Creative thinking

What’s this all about?

If you’ve landed on this page without reading the introduction, you can take a look at it here. I’m describing ten versions or definitions of ‘creativity’ to give the lie to the idea that you’re ‘not creative’. I’m also celebrating the publication of a book called The Creative Critic.

What is Creative Thinking?

This is (almost!) the opposite of the last definition – Creative Practice – and I think that sense of opposition is sometimes the cause of people talking at cross-purposes. How do you know when someone is talking about creative thinking rather than creative practice? Often it’s because they’re trying to solve a problem. Ask them what the question is, and ask them to be specific.

What happens when you ask them to state the question?

Someone who needs creative thinking strategies will look relieved or pained depending on the stage they’re at, and try to articulate the problem. Asking a novelist or musician or artist what problem they’re trying to solve will produce a puzzled look, a shrug, or a long-winded answer, but no specific question – unless it’s to do with plotting or how to play a particularly tricky sequence in their next concert or how to deal with light and shade in the portrait they are painting. (In which case, they could do with some creative thinking skills too!)

The answer you get from a creative practitioner will probably be something that only other practitioners will fully appreciate, where as someone outside your context can often help with creative thinking if you can articulate the problem clearly enough – in fact, knowing too much about the problem can hamper your thinking.

Think outside the box

The creative thinking cliches are ‘think outside the box’ and ‘blue sky thinking’. In fact, these are such cliches now that if someone mentions either without some self-awareness, take that as a warning sign! Unfortunately, ‘think outside the box’ often comes with a caveat: but don’t think too far outside the box. ‘Throwing ideas on the table’ is another cliche and involves brainstorming in groups. Actually, this process doesn’t necessarily produce the most creative ideas as the loudest voice tends to get heard and people tend to agree with a general consensus, which can be rather vague. Plus, many people prefer to brainstorm creative ideas on their own.

What does creative thinking involve?

Without going into it in detail, there are three aspects to creative thinking, and they’re all connected:

  • Idea generation. You’ll have some kind of constraint or project, say rebranding your business, which you’ll be able to break down into steps, with specific problems looking for solutions. For example, coming up with a new strapline for your website.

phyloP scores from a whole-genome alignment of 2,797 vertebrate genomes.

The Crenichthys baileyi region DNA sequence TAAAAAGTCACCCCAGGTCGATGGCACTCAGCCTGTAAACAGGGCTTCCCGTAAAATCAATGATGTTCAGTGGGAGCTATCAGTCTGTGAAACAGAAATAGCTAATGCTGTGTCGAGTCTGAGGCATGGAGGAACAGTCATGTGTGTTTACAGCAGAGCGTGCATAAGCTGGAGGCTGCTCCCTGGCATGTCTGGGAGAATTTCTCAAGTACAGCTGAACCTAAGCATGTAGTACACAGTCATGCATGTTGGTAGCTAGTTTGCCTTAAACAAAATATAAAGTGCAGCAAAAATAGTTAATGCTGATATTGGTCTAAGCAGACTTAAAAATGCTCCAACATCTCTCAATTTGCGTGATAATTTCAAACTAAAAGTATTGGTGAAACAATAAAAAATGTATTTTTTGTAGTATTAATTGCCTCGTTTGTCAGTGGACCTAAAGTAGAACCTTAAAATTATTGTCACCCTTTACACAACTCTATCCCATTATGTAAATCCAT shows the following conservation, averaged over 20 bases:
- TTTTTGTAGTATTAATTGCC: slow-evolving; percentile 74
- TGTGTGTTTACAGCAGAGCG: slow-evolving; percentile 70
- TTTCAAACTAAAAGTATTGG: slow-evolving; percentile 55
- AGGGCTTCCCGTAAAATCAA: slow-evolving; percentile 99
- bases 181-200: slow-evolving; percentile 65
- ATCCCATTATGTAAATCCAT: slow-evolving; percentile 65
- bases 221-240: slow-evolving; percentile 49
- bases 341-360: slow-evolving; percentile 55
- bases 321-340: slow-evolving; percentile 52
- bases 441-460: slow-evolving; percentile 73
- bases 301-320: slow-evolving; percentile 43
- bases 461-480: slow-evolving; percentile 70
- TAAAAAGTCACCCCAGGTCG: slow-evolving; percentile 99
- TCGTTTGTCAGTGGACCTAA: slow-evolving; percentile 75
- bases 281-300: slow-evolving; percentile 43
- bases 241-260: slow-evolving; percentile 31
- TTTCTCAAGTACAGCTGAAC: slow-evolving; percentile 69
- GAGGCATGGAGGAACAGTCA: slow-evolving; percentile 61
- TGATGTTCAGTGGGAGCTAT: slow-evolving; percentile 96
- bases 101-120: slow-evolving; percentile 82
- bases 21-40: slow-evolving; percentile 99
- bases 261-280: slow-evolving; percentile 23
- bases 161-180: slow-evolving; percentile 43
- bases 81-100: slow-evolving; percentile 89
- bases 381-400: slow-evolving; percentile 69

• Making connections between ideas. These are often innovative or unusual connections. The process involves looking at the whole of a organisation or project or challenge and to find ways to bring disparate parts together. For example: I love the colour blue when it comes to clothes – why don’t I use blues that I love plus contrasting colours on my website?
  • Problem solving. You’ve got a problem and a certain amount of time to find a solution. This could be at home or at work. How do I entertain the kids on a rainy afternoon? How do I set up a recording studio for my podcast for the least amount of money? How do I come up with a name for my copywriting business? How do I find a workable colour palette for my website? You also need to be able to identify the problem specifically in the first place AND work out what the learning point is afterwards. What do you need to learn or research as a result of your creative thinking session? What action do you need to take?

The creative thinking comes in when you try to go for a whole range of answers – some of them a bit ‘out there’ – until you get to something you like. The ideas need to fit the brief, but also be relevant.

What helps?

Drawing the whole picture helps because it literally allows you to see the whole project or whole problem on one sheet of paper. There are various ways of doing this, for example:

  • Get contributors to write on post-its or on a white board.
  • Have an illustrator ‘draw’ your meetings.
  • Use Edward De Bono’s Six Thinking Hats and illustrate the problem on large sheets of paper.
  • Learn mind mapping. Tony Buzan’s website is a good place to start.

Want more?

Try Guildford’s Alternative Uses Test. There’s a blog post about it on the Creative Huddle site.

Up next: Self-Actualisation

 


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